When implementing Insertion Sort, a binary search could be used to locate the position within the first i - 1 elements of the array into which element i should be inserted.

How would this affect the number of comparisons required? How would using such a binary search affect the asymptotic running time for Insertion Sort?

I'm pretty sure this would decrease the number of comparisons, but I'm not exactly sure why.

  • Binary search the position takes O(log N) compares. This makes O(N.log(N)) comparisions for the hole sorting. [We can neglect that N is growing from 1 to the final N while we insert] – MrSmith42 Aug 2 '13 at 16:52
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    The algorithm is still O(n^2) because of the insertions. So, whereas binary search can reduce the clock time (because there are fewer comparisons), it doesn't reduce the asymptotic running time. – Jim Mischel Aug 2 '13 at 16:52
  • @Derrek Whistle : answer updated – But I'm Not A Wrapper Class Aug 2 '13 at 18:47
  • Reopened because the "duplicate" doesn't seem to mention number of comparisons or running time at all. – Bernhard Barker Jun 24 '17 at 2:32

Straight from Wikipedia:

If the cost of comparisons exceeds the cost of swaps, as is the case for example with string keys stored by reference or with human interaction (such as choosing one of a pair displayed side-by-side), then using binary insertion sort may yield better performance. Binary insertion sort employs a binary search to determine the correct location to insert new elements, and therefore performs ⌈log2(n)⌉ comparisons in the worst case, which is O(n log n). The algorithm as a whole still has a running time of O(n2) on average because of the series of swaps required for each insertion.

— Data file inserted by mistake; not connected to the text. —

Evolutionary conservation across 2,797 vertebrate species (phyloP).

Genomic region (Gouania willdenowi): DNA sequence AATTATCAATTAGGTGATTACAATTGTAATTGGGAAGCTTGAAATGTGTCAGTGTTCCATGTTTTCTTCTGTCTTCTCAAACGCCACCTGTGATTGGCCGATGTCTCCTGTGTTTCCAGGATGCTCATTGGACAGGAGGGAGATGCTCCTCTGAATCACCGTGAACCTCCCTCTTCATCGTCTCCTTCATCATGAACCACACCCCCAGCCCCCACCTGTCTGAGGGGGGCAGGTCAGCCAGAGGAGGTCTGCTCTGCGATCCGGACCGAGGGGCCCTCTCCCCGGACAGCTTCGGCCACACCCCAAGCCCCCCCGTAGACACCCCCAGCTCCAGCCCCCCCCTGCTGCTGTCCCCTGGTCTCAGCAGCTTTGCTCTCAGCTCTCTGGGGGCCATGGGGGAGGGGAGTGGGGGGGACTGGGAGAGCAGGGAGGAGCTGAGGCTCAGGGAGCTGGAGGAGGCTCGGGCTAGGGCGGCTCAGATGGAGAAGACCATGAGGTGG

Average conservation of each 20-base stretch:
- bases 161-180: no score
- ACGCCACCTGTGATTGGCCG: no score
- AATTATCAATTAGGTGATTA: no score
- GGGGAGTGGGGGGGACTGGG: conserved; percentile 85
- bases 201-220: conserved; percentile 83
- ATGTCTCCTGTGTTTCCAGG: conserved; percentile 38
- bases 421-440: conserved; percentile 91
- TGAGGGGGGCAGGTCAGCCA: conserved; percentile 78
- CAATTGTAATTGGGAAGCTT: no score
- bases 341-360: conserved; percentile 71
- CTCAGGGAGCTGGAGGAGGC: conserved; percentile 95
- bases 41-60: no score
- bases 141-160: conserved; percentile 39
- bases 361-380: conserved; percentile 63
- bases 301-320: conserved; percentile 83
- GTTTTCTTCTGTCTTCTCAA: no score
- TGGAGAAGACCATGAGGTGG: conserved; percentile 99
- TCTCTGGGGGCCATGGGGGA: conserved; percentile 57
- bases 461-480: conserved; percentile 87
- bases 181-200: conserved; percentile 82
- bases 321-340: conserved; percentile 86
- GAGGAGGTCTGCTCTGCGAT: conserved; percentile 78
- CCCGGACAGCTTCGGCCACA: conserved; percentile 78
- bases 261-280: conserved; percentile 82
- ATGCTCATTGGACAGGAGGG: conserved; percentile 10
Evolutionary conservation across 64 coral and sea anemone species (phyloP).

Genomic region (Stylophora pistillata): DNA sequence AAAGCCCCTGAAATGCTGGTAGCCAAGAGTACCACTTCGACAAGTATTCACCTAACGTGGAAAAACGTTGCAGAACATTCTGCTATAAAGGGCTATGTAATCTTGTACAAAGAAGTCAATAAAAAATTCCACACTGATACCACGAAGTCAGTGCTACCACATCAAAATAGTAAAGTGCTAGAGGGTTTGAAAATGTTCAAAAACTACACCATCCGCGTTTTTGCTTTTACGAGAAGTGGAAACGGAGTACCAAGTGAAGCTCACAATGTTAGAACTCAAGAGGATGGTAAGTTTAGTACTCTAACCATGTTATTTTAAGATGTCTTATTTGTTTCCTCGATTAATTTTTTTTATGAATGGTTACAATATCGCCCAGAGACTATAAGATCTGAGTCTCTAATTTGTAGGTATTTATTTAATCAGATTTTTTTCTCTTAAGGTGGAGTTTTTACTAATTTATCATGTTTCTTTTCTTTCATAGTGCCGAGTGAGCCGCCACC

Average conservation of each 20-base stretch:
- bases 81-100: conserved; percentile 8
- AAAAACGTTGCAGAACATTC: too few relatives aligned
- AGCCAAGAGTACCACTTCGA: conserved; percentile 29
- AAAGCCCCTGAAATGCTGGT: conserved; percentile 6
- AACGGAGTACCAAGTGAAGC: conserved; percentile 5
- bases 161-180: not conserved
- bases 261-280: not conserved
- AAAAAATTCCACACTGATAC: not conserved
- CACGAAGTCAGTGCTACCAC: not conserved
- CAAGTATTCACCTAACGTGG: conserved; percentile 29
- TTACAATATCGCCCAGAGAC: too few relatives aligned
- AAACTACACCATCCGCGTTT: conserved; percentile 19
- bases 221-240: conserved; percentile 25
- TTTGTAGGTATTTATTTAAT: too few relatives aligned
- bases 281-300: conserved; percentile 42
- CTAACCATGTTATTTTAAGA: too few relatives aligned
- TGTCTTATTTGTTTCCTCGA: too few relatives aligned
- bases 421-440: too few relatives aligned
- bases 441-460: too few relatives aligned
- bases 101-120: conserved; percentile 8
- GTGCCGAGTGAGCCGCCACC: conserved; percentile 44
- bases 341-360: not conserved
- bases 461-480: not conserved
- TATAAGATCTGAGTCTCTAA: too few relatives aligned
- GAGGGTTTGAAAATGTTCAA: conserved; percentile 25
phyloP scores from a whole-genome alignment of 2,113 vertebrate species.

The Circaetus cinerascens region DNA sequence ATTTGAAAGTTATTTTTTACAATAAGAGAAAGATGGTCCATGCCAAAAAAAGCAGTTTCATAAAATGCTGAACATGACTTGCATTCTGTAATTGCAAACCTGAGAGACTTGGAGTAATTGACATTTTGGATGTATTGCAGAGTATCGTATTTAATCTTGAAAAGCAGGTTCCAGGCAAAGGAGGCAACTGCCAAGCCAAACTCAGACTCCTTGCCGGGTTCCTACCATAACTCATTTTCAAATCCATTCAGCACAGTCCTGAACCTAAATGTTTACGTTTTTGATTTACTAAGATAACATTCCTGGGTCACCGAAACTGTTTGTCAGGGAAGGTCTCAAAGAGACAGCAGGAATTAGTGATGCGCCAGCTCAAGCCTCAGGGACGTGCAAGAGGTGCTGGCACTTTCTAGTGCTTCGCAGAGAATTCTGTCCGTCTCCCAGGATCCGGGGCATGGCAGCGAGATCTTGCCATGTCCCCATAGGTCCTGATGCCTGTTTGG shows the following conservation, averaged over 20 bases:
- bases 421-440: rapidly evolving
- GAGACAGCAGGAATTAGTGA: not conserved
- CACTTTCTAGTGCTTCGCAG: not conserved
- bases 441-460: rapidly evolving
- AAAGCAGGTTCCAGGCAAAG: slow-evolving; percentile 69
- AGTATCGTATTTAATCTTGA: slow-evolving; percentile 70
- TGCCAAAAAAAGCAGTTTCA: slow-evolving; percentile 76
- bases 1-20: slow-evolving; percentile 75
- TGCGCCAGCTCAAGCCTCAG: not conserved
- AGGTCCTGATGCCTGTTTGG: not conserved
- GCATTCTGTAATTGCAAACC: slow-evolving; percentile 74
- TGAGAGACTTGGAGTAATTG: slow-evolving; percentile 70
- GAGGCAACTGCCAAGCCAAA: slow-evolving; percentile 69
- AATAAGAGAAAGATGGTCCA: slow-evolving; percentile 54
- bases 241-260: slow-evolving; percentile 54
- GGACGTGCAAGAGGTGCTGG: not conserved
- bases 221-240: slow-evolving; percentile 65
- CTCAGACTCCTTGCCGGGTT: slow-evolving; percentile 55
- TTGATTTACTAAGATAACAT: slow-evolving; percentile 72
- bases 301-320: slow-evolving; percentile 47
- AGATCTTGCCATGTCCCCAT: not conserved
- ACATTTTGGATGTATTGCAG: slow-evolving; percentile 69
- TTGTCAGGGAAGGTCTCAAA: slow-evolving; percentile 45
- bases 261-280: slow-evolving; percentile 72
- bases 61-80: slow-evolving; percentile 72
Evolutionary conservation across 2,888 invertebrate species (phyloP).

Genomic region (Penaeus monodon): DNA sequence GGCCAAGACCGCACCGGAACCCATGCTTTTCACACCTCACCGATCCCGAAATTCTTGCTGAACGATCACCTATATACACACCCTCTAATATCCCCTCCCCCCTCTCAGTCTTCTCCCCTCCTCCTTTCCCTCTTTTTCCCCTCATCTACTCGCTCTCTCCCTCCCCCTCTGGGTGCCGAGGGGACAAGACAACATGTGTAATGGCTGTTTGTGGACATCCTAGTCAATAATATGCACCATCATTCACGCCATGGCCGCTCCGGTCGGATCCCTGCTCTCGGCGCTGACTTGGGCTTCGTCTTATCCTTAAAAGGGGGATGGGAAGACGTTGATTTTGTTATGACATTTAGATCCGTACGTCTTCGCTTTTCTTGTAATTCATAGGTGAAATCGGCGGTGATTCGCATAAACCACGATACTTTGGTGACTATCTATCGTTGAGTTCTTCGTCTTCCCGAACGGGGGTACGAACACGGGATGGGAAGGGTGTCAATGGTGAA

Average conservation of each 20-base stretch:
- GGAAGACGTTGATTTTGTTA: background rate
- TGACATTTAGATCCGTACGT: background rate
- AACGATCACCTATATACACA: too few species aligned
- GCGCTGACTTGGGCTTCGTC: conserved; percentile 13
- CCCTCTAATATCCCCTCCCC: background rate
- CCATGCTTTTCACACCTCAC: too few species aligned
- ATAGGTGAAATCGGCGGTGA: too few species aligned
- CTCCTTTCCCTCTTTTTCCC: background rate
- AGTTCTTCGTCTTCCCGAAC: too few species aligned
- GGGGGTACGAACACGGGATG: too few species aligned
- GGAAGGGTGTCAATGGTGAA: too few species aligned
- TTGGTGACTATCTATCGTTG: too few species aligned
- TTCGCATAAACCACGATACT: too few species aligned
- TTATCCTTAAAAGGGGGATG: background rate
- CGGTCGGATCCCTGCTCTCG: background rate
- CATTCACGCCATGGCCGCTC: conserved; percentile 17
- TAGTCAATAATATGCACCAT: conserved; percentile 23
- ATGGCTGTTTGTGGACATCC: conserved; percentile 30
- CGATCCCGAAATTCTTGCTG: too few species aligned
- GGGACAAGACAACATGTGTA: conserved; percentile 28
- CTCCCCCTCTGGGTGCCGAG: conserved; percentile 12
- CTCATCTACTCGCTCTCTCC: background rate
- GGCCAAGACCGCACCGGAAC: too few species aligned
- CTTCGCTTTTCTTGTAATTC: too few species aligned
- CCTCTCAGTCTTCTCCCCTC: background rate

Here is an example:


I'm pretty sure this would decrease the number of comparisons, but I'm not exactly sure why.

Well, if you know insertion sort and binary search already, then its pretty straight forward. When you insert a piece in insertion sort, you must compare to all previous pieces. Say you want to move this [2] to the correct place, you would have to compare to 7 pieces before you find the right place.

[1][3][3][3][4][4][5] ->[2]<- [11][0][50][47]

However, if you start the comparison at the half way point (like a binary search), then you'll only compare to 4 pieces! You can do this because you know the left pieces are already in order (you can only do binary search if pieces are in order!).

Now imagine if you had thousands of pieces (or even millions), this would save you a lot of time. I hope this helps. |=^)

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    It still doesn't explain why it's actually O(n^2), and Wikipedia doesn't cite a source for that sentence. – mattecapu May 21 '18 at 11:48
  • @mattecapu Insertion Sort is a heavily study algorithm and has a known worse case of O(n^2). Using Binary Search to support Insertion Sort improves it's clock times, but it still takes same number comparisons/swaps in worse case. Intuitively, think of using Binary Search as a micro-optimization with Insertion Sort. – But I'm Not A Wrapper Class May 21 '18 at 12:25
  • Right, I didn't realize you really need a lot of swaps to move the element. So the sentences seemed all vague. Sorry for the rudeness. – mattecapu May 21 '18 at 14:39